[0134] In one embodiment of the method of modulating an optical signal, the active modulating material does not absorb at the one or more wavelengths in the first and the second states. In one embodiment, the modulator comprises a reflective stack comprising (a) two or more active layers comprising the active modulating material having the first and second states and (b) one or more non-reflective and transmissive layers interposed between each of the two or more active layers.

[0135] In one embodiment of the method of modulating an optical signal, the wavelength is in the infrared spectrum. In one embodiment, the wavelength is from 1250 nm to 1750 nm. In one embodiment, the active modulating material modulates the optical signal in a wavelength band at least 10 nm in width. In one embodiment, the active modulating material modulates the optical signal in a wavelength band at least 100 nm in width. In one embodiment, the active modulating material modulates the optical signal in a wavelength band at least 1000 nm in width.

[0136] In one embodiment of the method of modulating an optical signal, the optical modulator is solid state and has no moving parts, wherein the active modulating material does not move when reversibly switched between the first and second states. In one embodiment, a reflective surface of the second state of the active modulating material is at an angle from 0° to 90° with respect to the input optical signal.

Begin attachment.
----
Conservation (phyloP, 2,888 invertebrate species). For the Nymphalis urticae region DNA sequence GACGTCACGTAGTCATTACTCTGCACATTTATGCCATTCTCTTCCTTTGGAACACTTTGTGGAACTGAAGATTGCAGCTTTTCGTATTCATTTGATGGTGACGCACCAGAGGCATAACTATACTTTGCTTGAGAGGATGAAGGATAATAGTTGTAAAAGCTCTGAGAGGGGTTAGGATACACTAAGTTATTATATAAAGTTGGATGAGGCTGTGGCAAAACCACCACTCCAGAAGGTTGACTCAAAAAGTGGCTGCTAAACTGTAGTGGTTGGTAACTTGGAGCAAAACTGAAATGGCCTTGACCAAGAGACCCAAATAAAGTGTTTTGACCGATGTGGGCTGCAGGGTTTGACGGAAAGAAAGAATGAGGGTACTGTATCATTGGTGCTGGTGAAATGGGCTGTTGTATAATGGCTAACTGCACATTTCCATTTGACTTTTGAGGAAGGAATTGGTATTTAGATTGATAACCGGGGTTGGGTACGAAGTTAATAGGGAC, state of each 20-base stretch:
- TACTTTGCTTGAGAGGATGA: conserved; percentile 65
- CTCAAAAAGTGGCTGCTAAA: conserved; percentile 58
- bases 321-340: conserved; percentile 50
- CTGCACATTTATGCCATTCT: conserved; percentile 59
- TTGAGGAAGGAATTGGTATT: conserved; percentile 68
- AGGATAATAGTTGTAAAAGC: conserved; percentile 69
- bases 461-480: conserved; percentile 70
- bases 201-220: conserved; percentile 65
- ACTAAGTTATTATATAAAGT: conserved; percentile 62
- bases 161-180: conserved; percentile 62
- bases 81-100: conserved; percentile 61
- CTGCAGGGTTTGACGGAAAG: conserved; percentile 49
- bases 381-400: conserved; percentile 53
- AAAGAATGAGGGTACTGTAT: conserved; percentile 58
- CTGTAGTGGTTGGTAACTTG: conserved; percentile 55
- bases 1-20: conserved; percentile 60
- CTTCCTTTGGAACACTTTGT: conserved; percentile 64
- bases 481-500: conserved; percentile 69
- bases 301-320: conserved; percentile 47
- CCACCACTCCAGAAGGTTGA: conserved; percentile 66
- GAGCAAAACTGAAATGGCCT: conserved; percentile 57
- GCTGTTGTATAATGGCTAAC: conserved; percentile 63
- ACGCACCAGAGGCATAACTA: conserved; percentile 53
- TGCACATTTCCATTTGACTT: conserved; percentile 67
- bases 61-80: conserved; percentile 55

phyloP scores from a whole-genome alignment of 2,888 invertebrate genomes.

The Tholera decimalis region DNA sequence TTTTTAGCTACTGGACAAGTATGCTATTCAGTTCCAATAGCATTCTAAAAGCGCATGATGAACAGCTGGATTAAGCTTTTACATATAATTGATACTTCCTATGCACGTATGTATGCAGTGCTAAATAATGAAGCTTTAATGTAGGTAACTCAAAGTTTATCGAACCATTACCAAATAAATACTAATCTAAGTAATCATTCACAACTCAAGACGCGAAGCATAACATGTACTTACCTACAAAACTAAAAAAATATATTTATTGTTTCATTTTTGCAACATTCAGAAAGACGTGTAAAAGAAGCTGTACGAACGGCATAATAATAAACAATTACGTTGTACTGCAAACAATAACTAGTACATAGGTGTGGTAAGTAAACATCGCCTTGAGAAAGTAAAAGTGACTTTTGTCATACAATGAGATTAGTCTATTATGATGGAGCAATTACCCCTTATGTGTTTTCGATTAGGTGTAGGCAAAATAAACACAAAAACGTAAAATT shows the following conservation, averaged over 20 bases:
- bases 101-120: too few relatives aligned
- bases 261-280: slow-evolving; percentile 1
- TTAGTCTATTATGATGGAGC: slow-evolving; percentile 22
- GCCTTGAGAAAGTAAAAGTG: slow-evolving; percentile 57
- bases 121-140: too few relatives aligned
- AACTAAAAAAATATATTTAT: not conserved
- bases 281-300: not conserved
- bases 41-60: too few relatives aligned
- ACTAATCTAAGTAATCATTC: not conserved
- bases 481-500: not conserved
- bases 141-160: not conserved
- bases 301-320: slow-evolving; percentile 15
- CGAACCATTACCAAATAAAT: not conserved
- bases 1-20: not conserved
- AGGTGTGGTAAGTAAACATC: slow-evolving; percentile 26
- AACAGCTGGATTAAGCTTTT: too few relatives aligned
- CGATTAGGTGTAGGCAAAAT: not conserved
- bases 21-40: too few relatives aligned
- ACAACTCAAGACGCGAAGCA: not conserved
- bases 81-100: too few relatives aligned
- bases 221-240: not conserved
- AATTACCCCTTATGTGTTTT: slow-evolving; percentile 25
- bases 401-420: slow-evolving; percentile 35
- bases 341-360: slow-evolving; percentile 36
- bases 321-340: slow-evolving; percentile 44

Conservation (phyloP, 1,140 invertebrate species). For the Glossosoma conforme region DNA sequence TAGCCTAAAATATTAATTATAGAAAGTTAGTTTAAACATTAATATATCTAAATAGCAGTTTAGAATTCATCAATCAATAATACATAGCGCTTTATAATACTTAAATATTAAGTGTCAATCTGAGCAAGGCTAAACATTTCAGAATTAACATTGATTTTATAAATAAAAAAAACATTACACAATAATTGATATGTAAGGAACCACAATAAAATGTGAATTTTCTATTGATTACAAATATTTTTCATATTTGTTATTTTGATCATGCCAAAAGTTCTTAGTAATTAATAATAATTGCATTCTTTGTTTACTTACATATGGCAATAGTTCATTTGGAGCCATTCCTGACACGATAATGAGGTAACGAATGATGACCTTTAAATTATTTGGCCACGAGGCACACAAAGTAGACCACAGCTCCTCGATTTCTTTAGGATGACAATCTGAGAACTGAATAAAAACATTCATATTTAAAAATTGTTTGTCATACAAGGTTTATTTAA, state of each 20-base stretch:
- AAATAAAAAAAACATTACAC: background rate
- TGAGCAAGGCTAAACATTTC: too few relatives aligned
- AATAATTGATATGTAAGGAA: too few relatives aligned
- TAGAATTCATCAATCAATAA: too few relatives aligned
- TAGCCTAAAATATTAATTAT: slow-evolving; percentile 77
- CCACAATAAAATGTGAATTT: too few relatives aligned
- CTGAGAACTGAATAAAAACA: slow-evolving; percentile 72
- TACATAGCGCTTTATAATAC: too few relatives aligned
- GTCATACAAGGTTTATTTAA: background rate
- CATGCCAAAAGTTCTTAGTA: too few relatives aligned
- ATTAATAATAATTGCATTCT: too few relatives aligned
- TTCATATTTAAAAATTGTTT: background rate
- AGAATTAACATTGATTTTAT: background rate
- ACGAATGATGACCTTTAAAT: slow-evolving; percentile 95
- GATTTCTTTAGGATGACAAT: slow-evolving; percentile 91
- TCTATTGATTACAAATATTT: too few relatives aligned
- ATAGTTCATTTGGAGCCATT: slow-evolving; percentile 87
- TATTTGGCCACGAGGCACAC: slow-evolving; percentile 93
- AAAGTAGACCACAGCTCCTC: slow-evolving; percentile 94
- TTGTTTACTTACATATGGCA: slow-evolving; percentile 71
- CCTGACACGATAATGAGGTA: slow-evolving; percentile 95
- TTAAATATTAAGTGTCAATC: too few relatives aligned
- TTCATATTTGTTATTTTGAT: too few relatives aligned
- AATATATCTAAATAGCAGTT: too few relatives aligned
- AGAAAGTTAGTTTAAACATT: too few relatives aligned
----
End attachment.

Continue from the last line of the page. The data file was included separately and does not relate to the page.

[0137] In one embodiment of the method of modulating an optical signal, the organic free radical compound of the active modulating material in one or both of the first and second states is a salt of an organic free radical cation. In one embodiment, the organic free radical compound in one or both of the first and second states is a salt of a non-polymeric organic free radical cation. In one embodiment, the organic free radical compound in one or both of the first and second states is a salt of an aminium radical cation.

Optical Modulators and Other Optical Devices Utilizing Organic Free Radical Compounds

[0138] Due to the excellent absorption, reflectance, ease of switching by a simple electron transfer reaction by either absorption of photons or by the flow of an electric current to provide electrons or take them away, and other properties of organic free radical compounds, a wide range of optical shutters, optical switch devices, and optical modulators may be made that comprise organic free radical compounds, as described herein. Because of the many strong properties of the organic free radical compounds, such as their opacity and reflectance in one state and their transparency and non-reflectance in a second state when their switching is induced by absorbing photons, by the flow of an electric current to provide electrons to and to take them away from free radical compounds and their electron transfer products, thermally, or by some other external energy source, there are many combinations of one or more organic free radical compounds in one or more layers, areas, or sections of optical devices that may be used to achieve the desired properties in a wide range of optical devices. This disclosure covers some specific and general embodiments and examples of the use of organic free radical materials to make optical shutters, optical switch devices, and optical modulators, but it will be apparent to one skilled in the art that a wide range of combinations, changes, and modifications can be made therein without departing from the spirit and scope thereof.